Yesterday in my weekly Washington Business Journal blog, I suggested that businesses and marketers should start investing in networks beyond Facebook.
Having watched my fair share of social networks rise and fall over the years, I feel pretty safe in saying we’re looking at an AOL-esque decline for Facebook.
We watched AOL fall from its ISP and online community peak in 2002 to what has become a struggling content holding company with a diverse brands like the Huffington Post, TechCrunch and more.
I would argue that Facebook has peaked in developed countries. Further, Facebook’s public status has exposed many weaknesses that some investors suggest begin with Mark Zuckerberg.
Like AOL, because so many stakeholders are vested in Facebook’s success (Wall Street, corporate America and those who simply love the social network) the decline will be slow, but steady, just like sand falling through an hour glass.
Some data is emerging to substantiate this theory:
- Forbes reported that Facebook saw a 1.1% decline in U.S. users, and that in the 23 countries where Facebook’s penetration exceeded 50 percent, only nine expanded their user base over the past three months.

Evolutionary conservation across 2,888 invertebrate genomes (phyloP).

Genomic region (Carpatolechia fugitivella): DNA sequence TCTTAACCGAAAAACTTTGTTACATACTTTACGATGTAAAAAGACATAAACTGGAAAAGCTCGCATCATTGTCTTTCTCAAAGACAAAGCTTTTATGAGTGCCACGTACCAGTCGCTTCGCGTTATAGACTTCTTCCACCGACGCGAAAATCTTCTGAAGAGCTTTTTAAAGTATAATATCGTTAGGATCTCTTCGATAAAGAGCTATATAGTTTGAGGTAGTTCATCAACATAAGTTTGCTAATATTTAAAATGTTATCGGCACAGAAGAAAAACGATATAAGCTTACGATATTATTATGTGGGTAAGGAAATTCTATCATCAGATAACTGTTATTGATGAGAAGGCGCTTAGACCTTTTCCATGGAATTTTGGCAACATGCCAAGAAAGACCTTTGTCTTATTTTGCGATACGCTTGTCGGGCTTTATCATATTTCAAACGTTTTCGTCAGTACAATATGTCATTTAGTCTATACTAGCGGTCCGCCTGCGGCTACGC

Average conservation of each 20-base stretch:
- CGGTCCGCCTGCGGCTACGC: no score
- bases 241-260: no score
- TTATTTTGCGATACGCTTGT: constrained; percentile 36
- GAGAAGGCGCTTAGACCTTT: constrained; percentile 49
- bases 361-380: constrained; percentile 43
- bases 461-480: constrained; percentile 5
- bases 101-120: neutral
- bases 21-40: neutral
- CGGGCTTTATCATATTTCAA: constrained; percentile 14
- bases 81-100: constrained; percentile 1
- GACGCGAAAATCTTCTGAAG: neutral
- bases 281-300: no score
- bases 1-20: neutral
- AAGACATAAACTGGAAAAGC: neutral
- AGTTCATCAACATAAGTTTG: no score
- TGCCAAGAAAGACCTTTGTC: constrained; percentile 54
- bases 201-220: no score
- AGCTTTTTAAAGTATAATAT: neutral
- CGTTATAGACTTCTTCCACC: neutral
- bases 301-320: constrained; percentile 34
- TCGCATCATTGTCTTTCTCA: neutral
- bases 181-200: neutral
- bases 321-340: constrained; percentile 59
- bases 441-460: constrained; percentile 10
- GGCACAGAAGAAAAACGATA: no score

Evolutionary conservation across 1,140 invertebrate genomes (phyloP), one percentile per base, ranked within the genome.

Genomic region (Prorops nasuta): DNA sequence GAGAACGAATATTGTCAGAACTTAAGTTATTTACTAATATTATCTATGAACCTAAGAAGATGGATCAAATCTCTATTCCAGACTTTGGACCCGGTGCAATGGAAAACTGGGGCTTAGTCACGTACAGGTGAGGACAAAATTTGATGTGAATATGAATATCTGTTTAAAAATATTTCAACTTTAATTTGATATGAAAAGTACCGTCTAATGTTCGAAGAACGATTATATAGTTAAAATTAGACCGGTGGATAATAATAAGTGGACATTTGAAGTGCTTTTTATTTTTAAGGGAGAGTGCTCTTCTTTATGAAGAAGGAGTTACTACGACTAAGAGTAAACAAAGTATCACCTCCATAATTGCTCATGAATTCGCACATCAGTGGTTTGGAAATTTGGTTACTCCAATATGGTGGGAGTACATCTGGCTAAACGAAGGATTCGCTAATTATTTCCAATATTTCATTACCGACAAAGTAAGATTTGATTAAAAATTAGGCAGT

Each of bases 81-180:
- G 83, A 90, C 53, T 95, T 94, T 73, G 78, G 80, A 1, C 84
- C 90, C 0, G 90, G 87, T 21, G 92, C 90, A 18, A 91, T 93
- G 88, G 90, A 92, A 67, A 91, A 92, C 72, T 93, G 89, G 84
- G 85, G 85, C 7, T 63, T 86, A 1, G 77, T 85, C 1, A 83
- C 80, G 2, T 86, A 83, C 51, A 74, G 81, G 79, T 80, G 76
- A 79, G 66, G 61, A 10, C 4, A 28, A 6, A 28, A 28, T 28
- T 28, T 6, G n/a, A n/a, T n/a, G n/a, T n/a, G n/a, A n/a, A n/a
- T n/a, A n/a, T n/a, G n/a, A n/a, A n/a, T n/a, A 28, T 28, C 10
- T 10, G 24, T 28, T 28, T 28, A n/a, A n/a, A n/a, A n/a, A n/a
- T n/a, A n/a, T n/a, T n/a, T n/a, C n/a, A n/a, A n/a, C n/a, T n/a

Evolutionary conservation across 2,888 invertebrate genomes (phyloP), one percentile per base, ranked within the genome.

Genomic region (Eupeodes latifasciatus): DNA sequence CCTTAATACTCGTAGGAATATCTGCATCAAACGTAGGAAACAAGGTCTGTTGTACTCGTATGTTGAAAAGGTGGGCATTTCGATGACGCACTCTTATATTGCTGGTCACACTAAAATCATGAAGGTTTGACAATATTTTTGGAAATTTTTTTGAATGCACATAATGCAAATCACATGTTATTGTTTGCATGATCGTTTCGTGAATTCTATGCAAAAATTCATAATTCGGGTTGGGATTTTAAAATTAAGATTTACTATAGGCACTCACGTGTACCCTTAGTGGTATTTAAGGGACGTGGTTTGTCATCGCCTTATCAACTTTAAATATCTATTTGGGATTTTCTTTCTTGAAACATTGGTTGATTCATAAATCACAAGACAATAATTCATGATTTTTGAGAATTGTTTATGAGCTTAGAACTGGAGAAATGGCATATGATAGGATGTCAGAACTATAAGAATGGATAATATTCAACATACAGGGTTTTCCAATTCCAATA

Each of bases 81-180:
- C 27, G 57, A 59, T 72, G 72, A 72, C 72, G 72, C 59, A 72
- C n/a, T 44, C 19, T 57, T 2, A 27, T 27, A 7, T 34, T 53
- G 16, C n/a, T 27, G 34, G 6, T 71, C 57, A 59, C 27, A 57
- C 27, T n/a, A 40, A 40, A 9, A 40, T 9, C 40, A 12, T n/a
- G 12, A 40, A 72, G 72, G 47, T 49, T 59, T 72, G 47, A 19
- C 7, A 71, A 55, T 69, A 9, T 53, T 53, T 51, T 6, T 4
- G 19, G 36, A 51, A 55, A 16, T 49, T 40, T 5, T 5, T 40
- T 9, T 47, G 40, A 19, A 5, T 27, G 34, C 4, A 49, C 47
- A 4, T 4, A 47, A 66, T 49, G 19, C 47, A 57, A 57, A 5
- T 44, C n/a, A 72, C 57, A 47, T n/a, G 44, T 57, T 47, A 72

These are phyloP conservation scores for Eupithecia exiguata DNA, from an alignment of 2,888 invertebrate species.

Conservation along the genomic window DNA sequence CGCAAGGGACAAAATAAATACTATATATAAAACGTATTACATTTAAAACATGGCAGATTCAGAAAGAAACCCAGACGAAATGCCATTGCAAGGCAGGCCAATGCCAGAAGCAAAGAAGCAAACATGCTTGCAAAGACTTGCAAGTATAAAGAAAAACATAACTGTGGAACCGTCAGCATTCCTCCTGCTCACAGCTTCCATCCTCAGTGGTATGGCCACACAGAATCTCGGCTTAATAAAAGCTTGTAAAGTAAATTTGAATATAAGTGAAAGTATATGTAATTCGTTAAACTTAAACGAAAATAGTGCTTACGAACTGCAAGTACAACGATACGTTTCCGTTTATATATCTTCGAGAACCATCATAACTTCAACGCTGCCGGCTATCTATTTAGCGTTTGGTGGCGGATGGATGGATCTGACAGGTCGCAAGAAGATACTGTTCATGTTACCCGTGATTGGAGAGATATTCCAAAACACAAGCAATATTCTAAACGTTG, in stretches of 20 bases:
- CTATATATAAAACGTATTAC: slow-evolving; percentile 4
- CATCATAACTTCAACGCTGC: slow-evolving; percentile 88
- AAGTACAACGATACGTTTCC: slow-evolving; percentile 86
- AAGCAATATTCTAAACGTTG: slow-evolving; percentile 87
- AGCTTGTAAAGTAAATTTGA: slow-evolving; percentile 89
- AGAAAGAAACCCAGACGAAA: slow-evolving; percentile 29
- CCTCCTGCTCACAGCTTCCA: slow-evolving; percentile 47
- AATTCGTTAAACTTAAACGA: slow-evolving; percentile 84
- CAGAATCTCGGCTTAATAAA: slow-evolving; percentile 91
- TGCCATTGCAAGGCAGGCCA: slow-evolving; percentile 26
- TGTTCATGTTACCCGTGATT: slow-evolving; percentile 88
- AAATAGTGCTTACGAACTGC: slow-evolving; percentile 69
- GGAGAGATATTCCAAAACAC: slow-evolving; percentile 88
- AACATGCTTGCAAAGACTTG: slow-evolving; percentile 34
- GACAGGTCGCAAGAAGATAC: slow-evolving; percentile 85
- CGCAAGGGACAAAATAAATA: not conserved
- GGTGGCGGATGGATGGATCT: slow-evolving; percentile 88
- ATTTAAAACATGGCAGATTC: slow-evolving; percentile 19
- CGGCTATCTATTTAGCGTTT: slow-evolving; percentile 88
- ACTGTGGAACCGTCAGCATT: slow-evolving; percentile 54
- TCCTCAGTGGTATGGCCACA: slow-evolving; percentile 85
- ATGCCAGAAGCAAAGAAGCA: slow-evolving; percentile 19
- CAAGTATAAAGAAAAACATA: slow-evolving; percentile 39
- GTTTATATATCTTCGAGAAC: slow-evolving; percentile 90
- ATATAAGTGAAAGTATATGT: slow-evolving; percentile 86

- A recent study shows that the U.S. population is growing weary of the ultimate social network with most Americans expecting to spend less time on the network in the future.
- The Like culture has become so pervasive that has devalued the impact of a thumbs up on content.
- Early investors are fleeing the company further dropping an underperforming stock, including one mass sale from Peter Thiel.
You may think that Wall Street makes a lot of bad decisions, and I’d agree with you. But when you see a plummeting stock price and early investors fleeing a new stock en masse, it gives you pause. The stock price issue is so bad Facebook is desperately trying to rally morale inside the company to get employees focused.
Should You Jump Ship?
Image by ilovepiano
So in my book, the writing seems to be on the wall for Facebook, just like it was for AOL when broadband began to take away its subscribers.
Facebook simply has not adapted to the mobile era with its social network, and its user interface is still a nightmare in spite of the Timeline change.
The less business friendly advertising-centric Timeline platform has serious issues in Madison Avenue’s eyes. Businesses want more return from Facebook efforts.
Finally, consider that 15 months ago Pinterest, Path, Instagram (owned by Facebook), and Google+ were all non-factors in this picture. Now they are all vying for significant pieces of Facebook’s traffic and user base.
With Facebook’s decline upon us, it’s time for social strategists to start investing elsewhere to make sure we move with our communities. Otherwise, we’ll be left behind, waiting for the next shiny object to jump on, and over invest in.
The good news is if you are heavily vested in Facebook, the social network won’t collapse anytime soon. There’s time to watch for further signs of deterioration and/or migrate intelligently.
What do you think? Is Facebook in decline?